News this week that Teva’s talampanel failed to meet its efficacy endpoints in a phase II trial in patients with amyotrophic lateral sclerosis (ALS) is further evidence, if any were needed, of the major developmental pitfalls inherent in this major unmet medical need.
The only FDA approved drug for ALS, riluzole, offers only a modest increase in average survival time, which currently is just three to five years. Similar to many neurodegenerative disorders, a genuine disease-modifying therapeutic agent is desperately needed for patients with ALS, estimated to affect 50,000 people worldwide. Teva’s setback now throws the spotlight on a particularly thin-looking late stage pipeline of products for ALS, just two in phase III and five in phase II (see tables below).
ALS, also referred to as Lou Gehrig's disease, is a form of motor neuron disease which causes muscle weakness and atrophy throughout the body as upper and lower motor neurons degenerate over time.
Mean survival time with ALS is three to five years, although many people can live ten or more years. In some cases disease progression actually stops, although the reasons why are still not understood; gaining further insight into the mechanisms underlying the illness is therefore crucial to developing new therapies.
Riluzole, discovered and initially developed by Rhône-Poulenc, was approved in 1995 and remains the main treatment option for ALS. The drug works by blocking the activity of glutamate, a neurotransmitter believed to play an important role in the development of ALS.
Sold globally as Rilutek by Aventis and now Sanofi-Aventis, sales of the drug peaked in 2006 at $182m. Since then Sanofi has stopped disclosing sales and analysts have dropped product forecasts from their models.
In terms of the overall pipeline, data from EvaluatePharma reveals just 51 products are in active development globally for ALS, a further 21 having hit the rails along the way.
|Count of ALS products|
|Abandoned - Phase III||6|
|Abandoned - Phase II||5|
|Abandoned - other||10|
In terms of the late stage pipeline, the table below highlights the key products entering a pivotal stage in development.
Mitsubishi Tanabe Pharma has completed phase III trials in ALS of its stroke drug, Radicut (edaravone), although the timing of the release of results remains unclear.
Technically a phase II/III trial of CytRx’s arimoclomol remains ongoing, expected to complete by the end of 2012. However, the FDA placed a clinical hold on the trial last year and the company is currently seeking a partner for the product or may decide to spin it out into a separate entity.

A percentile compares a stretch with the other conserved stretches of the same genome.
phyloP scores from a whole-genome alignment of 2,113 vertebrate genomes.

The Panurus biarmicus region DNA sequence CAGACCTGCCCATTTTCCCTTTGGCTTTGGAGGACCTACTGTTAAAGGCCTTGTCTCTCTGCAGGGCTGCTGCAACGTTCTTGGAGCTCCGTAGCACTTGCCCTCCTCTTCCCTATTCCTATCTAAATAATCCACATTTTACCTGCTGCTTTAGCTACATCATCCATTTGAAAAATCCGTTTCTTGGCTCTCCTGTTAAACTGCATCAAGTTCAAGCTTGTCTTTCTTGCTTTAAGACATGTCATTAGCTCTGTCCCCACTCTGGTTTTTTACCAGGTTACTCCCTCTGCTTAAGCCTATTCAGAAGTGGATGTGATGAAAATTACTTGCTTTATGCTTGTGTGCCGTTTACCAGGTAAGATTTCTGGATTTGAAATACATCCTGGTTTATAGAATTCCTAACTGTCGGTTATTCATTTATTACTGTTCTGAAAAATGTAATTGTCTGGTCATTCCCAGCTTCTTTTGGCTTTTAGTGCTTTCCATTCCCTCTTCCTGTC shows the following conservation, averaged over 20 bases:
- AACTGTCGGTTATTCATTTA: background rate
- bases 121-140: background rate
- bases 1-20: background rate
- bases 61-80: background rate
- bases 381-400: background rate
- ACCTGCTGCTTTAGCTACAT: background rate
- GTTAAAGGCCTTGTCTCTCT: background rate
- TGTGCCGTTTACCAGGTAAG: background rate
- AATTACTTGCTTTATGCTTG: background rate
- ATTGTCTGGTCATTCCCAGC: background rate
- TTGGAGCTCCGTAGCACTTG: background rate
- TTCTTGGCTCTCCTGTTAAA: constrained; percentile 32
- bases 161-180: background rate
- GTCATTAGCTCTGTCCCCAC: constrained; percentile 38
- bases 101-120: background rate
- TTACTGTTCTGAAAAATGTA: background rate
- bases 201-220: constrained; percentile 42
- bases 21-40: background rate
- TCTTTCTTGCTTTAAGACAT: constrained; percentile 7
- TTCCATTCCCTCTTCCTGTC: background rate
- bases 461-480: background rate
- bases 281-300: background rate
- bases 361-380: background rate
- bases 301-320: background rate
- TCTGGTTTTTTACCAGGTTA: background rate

Meanwhile back in phase II, a number of important trials are due to complete this year. According to clinicaltrials.gov, trials of Namenda, CK-2017357 and SB-509 in ALS will conclude this year.
CK-2017357 is one of Cytokinetics’ lead pipeline candidates and the company recently reported rapid recruitment in its phase IIa trial which started in April and will complete in August.
Knopp Neurosciences has so far revealed encouraging phase II data for KNS-760704 (dexpramipexole) in ALS and intends to start a phase III trial by the end of 2010, although at this stage it is unclear whether the private company has the funding in place to do so or is seeking a partner.
Which leads nicely on to the particularly quiet partnering scene for ALS products. Just 17 licensing deals have been signed in the last decade for products in development for ALS and aside from Sanofi’s involvement in Rilutek, big pharma is conspicuous by its absence from the field. Most of the pipeline candidates are being developed by small biotechs and remain unpartnered.
Only GlaxoSmithKline and Roche are involved in developing ALS candidates, currently undergoing phase I trials. As such, the disease needs some success stories to bring hope to ALS patients and pique the interest of bigger pharma partners.
|Approved and late stage pipeline of products for amyotrophic lateral sclerosis (ALS)|
|Status||Product||Company||Pharmacological Class||Indication Summary|
|Marketed||Rilutek (riluzole)||Sanofi-Aventis||Glutamate release inhibitor||ALS [Marketed]|
|Phase III||Radicut (edaravone)||Mitsubishi Tanabe Pharma||Free radical scavenger||Stroke, acute [Marketed]; ALS [Phase III]|
|Arimoclomol||CytRx||Superoxide dismutase (SOD1) chaperone||ALS [Phase III]; Stroke prophylaxis [Pre-clinical]|
|Phase II||Namenda (memantine)||Forest Laboratories/Merz||NMDA antagonist||Alzheimer's disease [Marketed]; Dementia, senile [Marketed]; Pain, post-operative [Marketed]; ALS [Phase II]|
|CK-2017357||Cytokinetics||Musculoskeletal agent||ALS [Phase II]; Age-related frailty [Phase I]; Cachexia (wasting) [Phase I]|
|KNS-760704 (dexpramipexole)||Knopp Neurosciences||Dopamine D3 agonist||ALS [Phase II]|
|SB-509||Sangamo BioSciences||VEGF activator||Diabetic neuropathy [Phase II]; ALS [Phase II]|
|sNN0029||NeuroNova||VEGF activator||ALS [Phase II]|
|Talampanel (talampanide)||Teva Pharmaceutical Industries||AMPA antagonist||Glioblastoma multiforme [Phase II]; ALS [Abandoned - Phase II]|